Reading Priorities {What I Learned in 2013}

What did you learn in 2013?

Do you review your year for lessons in how to live the next?


Taking note of what I learned in 2013 has motivated me to set reading priorities for the future.  I realized, came to understand, started listening, what have you, during 2013 that much of what I was reading was not good enough.  Time to raise the bar.  No reason to continue reading books and authors which are below my standard of quality.

By quality I mean clean writing, minimal language, and no ‘raw’ content.  By ‘raw’ I mean that sinful situations are described more than is necessary.  Certainly there will be situations in every story, but there is a vast difference in writing styles which describe such scenes in detail, and ones that leave the details to the reader’s imagination.  Tact goes a long way in my book.

Likewise with language.  I recently finished Treasure Island by Robert Louis Stevenson, which is all about sailors, with the exception of Jim, the main character, who is a young boy.  Now we all know that sailors are rough and they use rough language.  But Stevenson portrayed this well without using the exact language.  Tactfully done.

An example of an author I am, with some difficulty, deciding not to continue reading is Elizabeth George.  I love her Inspector Lynley stories.  I love watching them on PBS.  I love the characters of Lynley and Havers.  They are morally upright and their relationship is as proper as any working relationship can be.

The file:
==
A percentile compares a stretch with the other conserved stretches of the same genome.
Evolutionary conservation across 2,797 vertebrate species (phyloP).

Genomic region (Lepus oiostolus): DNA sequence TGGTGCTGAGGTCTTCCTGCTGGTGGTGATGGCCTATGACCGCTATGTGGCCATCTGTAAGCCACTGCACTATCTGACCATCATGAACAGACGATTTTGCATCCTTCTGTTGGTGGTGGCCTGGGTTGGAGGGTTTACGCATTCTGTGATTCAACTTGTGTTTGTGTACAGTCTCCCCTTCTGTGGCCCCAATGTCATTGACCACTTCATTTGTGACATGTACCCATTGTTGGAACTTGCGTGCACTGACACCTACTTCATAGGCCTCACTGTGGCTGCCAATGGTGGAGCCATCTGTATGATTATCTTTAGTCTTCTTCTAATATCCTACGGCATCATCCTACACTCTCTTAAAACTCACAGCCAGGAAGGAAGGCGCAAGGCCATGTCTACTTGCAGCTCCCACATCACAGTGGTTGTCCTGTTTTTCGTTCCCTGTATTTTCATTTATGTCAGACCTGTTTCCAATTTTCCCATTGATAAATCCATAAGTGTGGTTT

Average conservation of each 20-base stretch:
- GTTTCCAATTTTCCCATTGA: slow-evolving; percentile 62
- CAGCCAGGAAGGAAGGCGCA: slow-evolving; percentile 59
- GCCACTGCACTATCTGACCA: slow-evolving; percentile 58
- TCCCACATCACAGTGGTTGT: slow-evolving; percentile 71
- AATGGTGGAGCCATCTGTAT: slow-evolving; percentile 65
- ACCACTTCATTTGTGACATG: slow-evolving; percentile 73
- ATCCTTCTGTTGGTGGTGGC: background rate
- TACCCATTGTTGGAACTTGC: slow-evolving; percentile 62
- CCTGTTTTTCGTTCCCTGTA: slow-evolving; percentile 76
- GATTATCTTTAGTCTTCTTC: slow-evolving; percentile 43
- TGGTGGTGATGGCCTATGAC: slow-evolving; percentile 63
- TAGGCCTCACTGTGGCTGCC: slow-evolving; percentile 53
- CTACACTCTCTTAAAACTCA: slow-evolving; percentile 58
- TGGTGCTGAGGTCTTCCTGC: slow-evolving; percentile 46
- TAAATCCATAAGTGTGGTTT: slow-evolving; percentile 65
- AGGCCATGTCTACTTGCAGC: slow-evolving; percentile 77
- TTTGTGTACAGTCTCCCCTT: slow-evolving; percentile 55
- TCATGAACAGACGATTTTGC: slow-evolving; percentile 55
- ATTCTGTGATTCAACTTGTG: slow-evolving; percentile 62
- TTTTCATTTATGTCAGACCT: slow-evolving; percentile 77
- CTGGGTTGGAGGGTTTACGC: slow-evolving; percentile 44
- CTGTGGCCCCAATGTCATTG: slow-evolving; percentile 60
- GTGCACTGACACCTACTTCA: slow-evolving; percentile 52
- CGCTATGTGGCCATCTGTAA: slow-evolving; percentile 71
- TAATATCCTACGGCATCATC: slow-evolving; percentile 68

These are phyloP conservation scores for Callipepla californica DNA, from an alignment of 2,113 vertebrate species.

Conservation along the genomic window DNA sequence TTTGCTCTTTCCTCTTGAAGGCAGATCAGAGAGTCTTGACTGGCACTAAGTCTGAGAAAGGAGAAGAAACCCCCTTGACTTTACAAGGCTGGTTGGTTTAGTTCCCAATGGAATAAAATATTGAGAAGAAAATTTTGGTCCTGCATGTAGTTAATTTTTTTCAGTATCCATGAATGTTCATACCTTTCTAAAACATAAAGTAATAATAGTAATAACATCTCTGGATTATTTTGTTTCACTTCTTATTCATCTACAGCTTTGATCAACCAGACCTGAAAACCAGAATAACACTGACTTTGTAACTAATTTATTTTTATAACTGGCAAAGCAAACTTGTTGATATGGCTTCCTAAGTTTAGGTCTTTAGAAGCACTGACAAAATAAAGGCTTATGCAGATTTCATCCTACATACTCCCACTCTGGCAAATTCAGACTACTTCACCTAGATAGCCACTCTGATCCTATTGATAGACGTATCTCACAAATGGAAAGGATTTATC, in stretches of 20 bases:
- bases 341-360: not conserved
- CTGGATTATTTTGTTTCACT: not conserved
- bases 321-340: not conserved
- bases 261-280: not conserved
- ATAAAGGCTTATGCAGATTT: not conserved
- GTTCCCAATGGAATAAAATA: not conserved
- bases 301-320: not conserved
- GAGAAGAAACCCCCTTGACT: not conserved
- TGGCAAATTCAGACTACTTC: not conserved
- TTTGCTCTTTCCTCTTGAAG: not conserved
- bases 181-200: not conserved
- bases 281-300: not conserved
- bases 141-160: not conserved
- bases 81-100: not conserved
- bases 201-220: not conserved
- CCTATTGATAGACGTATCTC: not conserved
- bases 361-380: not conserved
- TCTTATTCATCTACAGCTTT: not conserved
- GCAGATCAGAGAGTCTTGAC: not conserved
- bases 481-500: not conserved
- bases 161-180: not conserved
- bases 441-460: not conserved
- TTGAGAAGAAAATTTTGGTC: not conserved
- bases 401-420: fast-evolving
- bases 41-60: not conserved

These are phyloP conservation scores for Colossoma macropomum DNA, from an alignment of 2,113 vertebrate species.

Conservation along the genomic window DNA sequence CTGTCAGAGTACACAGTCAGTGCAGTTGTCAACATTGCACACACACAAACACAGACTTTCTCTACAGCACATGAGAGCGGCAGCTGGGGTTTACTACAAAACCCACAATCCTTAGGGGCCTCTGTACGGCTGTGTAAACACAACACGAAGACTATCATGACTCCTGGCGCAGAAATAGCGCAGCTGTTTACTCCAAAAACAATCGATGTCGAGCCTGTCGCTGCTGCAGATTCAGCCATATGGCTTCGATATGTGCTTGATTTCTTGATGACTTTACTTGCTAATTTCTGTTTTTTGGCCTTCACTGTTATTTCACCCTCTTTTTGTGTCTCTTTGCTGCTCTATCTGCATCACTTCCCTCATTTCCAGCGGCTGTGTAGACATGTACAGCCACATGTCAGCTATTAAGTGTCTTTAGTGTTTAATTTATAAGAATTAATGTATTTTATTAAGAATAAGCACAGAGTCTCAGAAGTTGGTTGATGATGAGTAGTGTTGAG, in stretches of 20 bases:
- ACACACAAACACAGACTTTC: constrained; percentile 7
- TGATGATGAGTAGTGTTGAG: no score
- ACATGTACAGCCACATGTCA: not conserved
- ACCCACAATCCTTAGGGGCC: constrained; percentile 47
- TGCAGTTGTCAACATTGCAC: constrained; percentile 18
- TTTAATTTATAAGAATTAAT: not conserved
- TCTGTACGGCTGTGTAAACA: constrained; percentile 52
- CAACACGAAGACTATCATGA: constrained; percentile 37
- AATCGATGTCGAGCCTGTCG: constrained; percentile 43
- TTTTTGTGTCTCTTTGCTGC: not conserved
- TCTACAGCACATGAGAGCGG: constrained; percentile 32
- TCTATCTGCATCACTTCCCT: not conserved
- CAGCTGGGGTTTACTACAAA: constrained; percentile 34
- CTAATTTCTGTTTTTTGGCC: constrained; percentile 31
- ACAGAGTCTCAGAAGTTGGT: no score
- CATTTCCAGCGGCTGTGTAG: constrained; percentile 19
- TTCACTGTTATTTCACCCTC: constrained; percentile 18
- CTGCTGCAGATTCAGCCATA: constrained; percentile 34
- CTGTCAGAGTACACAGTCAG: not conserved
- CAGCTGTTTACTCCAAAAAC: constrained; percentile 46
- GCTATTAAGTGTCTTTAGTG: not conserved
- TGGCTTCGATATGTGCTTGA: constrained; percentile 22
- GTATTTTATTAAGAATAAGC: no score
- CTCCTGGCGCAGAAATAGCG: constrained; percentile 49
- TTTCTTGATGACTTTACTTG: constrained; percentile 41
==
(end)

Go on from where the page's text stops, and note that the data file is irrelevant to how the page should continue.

But George’s books have too much language in them, and she dwells too much on the rawness of life.  That doesn’t come through in the PBS series.  Her writing is beautiful, tight, wonderful.  I am amazed that an American can write from a British perspective so well.

And yet these good qualities do not outweigh the bad, and I am simply giving in to the conviction that I should not be reading her books.  It annoys me to have to do so.  I don’t know why it should.

The Christian fiction authors whom I read, for the most part, do not write as well as George.  Their stories are not as complex, and their writing is not as tight, but their quality is far superior.

Therefore, beginning in 2014, I commit to read only from my ‘approved’ list of authors of fiction.  Next week I will share with you the list of specific titles by these authors that I plan to read in 2014.  Please know that I am not sharing this in order to endorse or not endorse specific authors. This is purely my own personal list, and you will have yours.

I’m excited to see what a difference it makes in my thinking and state of being.  When we ask God for wisdom, He always gives it, does He not?  But how often do I ignore what He says to me?  Let’s make 2014 the year of listening, shall we?  {I speak mostly to myself}


4 thoughts on “Reading Priorities {What I Learned in 2013}

  1. Elaine says:

    Thanks for your comment on my blog-I am exploring color this year and stepping out of my “safe” zone-last year I would not have chosen those colors either. Interesting that you should mention Elizabeth George. I loved the series when I started but it seemed that with each book she got more graphic and I felt I had stepped a little into the sewer when I was finished. However, i wanted to find out about the characters because they were so beautifully crafted that I had connected with them. BBC was the answer. The characters were almost as good as the written ones and no garbage to taint the air.


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